Rules of Encounter applies the general approach and the mathematical tools of game theory in a formal analysis of rules (or protocols) governing the high-level behavior of interacting heterogeneous computer systems. It describes a theory of high-level protocol design that can be used to constrain manipulation and harness the potential of automated negotiation and coordination strategies to attain more effective interaction among machines that have been programmed by different entities to pursue different goals.
While game theoretic ideas have been used to answer the question of how a computer should be programmed to act in a given specific interaction, here they are used in a new way, to address the question of how to design the rules of interaction themselves for automated agents.
Rules of Encounter provides a unified, coherent account of machine interaction at the level of the machine designers (the society of designers) and the level of the machine interaction itself (the resulting artificial society). Taking into account such attributes of the artificial society as efficiency, and the self-interest of each member in the society of designers, it analyzes what kinds of rules should be instituted to govern interaction among these autonomous agents.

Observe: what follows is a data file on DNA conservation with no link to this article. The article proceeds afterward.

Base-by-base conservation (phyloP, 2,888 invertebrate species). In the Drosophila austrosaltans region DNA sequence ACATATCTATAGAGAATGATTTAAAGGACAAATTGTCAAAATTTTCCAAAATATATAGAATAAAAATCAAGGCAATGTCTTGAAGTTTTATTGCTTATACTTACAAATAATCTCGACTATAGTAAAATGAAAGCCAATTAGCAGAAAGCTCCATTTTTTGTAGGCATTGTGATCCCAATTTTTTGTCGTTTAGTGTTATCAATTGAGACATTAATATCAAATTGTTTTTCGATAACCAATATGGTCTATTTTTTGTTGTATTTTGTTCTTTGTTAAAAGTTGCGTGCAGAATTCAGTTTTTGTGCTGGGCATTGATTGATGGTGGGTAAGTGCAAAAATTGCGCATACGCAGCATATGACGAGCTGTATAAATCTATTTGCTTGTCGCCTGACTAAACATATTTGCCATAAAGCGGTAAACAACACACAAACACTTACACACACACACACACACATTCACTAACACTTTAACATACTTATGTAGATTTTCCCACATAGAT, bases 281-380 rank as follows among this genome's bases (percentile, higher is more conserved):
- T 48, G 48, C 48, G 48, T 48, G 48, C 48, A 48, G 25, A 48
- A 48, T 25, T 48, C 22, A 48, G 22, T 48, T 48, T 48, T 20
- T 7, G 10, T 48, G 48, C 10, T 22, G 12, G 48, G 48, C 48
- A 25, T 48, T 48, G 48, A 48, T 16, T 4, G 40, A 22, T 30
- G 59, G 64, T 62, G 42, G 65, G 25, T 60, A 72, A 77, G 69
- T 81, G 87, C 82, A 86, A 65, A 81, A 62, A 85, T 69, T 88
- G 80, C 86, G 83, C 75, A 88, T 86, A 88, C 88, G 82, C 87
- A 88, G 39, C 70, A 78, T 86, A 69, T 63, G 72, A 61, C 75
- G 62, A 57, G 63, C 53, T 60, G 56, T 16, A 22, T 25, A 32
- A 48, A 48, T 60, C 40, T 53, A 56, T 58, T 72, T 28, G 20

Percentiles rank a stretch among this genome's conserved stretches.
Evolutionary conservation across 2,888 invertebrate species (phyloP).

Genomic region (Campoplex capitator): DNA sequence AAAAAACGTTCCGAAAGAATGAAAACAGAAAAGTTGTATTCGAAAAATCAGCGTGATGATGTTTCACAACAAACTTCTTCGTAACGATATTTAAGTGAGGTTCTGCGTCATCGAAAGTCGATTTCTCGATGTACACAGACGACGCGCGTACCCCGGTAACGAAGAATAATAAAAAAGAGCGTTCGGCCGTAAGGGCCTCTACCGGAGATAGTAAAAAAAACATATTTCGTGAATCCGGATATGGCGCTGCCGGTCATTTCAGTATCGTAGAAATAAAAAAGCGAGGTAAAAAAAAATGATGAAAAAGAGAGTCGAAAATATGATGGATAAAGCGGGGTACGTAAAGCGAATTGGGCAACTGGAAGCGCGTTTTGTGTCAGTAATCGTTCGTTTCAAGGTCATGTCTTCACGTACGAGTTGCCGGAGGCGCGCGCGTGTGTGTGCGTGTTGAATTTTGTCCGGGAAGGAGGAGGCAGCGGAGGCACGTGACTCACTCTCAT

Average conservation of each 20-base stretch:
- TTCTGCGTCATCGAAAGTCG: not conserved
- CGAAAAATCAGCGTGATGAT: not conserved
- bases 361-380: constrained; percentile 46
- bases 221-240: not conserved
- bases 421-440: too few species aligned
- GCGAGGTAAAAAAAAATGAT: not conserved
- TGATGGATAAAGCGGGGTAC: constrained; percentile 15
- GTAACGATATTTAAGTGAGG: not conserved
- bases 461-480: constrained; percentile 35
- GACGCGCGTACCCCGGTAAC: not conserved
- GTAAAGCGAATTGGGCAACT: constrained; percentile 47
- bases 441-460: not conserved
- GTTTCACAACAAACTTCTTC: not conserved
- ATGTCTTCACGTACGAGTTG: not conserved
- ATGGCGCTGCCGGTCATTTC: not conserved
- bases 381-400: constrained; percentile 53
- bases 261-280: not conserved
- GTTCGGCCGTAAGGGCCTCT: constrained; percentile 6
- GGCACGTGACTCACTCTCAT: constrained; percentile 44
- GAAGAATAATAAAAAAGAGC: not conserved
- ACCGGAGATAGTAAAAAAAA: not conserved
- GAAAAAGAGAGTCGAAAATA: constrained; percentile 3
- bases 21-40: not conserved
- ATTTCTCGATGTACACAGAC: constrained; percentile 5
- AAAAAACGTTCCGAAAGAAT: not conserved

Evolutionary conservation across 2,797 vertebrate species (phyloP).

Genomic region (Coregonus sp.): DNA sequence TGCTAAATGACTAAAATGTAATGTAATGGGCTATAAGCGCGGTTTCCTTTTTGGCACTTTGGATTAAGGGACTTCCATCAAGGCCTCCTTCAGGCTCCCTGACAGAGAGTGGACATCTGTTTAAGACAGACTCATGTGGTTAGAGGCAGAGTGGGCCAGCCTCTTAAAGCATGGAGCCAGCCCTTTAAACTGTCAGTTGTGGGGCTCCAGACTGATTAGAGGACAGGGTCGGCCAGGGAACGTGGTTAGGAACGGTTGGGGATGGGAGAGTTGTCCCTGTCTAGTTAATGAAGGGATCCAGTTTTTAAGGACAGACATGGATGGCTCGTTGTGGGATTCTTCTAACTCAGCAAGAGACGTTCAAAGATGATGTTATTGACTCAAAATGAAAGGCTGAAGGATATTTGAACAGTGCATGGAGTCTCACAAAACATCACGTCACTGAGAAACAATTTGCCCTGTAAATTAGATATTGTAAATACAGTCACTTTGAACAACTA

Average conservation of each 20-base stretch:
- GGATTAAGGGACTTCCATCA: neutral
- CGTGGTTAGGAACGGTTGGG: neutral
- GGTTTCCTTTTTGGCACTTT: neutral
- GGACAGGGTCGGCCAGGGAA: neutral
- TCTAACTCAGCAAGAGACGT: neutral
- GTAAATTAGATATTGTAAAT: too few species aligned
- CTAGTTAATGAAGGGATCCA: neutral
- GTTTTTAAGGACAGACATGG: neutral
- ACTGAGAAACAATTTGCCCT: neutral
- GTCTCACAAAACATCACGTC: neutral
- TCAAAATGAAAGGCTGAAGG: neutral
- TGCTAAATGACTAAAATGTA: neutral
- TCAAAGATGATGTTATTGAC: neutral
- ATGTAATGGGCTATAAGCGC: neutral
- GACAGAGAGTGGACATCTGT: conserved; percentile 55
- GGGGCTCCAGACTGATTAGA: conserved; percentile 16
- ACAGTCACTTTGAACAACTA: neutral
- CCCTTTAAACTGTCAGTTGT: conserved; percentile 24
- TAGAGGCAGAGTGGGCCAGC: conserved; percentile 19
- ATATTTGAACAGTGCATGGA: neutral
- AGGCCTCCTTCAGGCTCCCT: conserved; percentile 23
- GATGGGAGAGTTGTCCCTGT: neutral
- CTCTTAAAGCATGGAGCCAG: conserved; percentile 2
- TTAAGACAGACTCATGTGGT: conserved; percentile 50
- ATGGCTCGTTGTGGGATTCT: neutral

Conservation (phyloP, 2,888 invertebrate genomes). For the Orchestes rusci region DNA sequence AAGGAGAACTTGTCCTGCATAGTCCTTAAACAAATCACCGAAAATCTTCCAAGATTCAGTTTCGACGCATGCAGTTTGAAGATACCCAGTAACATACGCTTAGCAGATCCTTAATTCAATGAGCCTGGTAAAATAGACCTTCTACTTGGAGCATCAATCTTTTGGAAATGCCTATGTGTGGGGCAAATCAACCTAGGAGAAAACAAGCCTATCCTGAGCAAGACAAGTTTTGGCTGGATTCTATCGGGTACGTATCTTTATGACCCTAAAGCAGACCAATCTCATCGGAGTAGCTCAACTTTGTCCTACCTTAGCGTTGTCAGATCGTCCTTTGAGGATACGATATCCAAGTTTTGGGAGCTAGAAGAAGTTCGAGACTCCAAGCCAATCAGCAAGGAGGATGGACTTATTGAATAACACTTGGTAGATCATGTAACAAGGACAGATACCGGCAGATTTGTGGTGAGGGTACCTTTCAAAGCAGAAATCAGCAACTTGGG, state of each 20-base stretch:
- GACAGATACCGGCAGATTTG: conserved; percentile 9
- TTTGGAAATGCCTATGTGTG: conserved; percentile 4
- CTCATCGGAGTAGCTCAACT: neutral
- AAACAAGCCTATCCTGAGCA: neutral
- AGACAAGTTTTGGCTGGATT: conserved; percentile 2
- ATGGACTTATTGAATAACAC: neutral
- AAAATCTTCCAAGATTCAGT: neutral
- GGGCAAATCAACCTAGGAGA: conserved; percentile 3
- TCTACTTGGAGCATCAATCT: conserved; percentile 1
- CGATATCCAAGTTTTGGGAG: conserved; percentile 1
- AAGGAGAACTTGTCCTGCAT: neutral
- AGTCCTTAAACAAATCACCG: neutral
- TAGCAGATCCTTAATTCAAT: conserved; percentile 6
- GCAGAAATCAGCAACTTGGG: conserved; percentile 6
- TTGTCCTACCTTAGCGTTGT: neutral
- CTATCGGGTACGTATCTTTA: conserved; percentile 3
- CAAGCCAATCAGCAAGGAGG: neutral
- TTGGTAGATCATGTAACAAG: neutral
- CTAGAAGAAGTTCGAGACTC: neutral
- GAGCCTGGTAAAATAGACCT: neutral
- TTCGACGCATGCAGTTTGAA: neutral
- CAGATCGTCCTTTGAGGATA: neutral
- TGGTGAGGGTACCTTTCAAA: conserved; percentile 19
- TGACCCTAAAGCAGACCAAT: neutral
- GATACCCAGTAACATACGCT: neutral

The authors point out that adjusting the rules of public behavior—or the rules of the game—by which the programs must interact can influence the private strategies that designers set up in their machines, shaping design choices and run-time behavior, as well as social behavior.